CNC tooling

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Blog entry by tyskkvinna posted 06-24-2012 12:31 AM 2717 reads 0 times favorited 15 comments Add to Favorites Watch

I had a few people ask to see the tooling that I use for turning wood on a CNC (metal) lathe. So here you go.

So this is what something looks like when it is in the lathe. I have this piece mounted to a flange, but it could also be in a turning centre or on a mandrel.

This is my standard tool profile. In the first picture I am using the same idea but the full diametre. Good for hogging. This one is better for more precision things.

These are my little carbide tips. Sharp on both sides, I use them a lot for pens and other super delicate things that need minimal surface contact with the tool.

This is a super cool tool that I love using and use pretty often. It’s also carbide.

Here it is at work. It makes a flat left side (which is neat for bowls, incidentally) and has fairly high contact OR fairly love contact depending on how you mount it.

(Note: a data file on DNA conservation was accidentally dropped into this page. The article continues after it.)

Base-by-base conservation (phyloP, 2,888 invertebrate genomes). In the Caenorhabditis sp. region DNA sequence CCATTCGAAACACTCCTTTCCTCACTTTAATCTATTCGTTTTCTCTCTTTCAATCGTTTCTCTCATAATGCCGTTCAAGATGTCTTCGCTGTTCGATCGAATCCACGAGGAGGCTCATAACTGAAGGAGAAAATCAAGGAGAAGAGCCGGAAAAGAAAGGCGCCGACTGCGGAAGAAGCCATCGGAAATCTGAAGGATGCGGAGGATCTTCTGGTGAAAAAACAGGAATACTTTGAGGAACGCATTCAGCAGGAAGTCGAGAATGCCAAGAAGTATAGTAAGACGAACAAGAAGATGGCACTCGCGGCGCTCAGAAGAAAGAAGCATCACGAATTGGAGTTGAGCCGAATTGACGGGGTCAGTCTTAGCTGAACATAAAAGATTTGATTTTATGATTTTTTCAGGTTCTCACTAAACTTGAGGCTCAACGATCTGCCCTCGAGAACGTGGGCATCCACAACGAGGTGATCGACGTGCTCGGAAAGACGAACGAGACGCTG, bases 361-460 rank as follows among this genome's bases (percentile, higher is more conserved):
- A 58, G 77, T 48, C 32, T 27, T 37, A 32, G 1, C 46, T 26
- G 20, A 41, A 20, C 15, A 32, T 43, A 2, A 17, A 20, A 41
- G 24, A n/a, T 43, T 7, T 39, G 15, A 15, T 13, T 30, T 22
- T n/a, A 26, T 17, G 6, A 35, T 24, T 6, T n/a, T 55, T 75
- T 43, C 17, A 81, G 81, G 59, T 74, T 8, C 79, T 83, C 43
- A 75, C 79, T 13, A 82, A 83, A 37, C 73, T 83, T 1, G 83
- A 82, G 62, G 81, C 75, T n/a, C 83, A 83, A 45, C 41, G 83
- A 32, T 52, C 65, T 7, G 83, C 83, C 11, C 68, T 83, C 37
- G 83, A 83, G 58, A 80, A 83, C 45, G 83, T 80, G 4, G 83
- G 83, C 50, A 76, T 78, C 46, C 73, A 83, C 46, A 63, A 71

And this is the parting tool. It’s adjustable so it doesn’t matter how big the item is that I’m parting.

So—I can use these tools for wood, plastic, aluminum, brass… the parting tool can take anything.

I grind all my tooling as necessary and due to using a lot of carbide that means not often.

If anybody has more questions on the tooling that I use or the process I’d be happy to explain what I can.

-- Lis - Michigan - -

15 comments so far

View DrewM's profile


176 posts in 3027 days

#1 posted 06-24-2012 02:00 AM

that’s really cool, I’ve always wondered what it would be like to use a cnc lathe as a woodworking machine.

-- Drew, Delaware

View rance's profile


4258 posts in 3189 days

#2 posted 06-24-2012 03:24 AM

Really neat stuff with the CNC lathe. The next time you do some turning by hand, as you are presenting the tool to the wood, consider the shape of the tip of the tool and the angle that you have it in relation to the wood. It is interesting how wood is so much different in turning than the other materials that are normally cut on a metal-cutting lathe.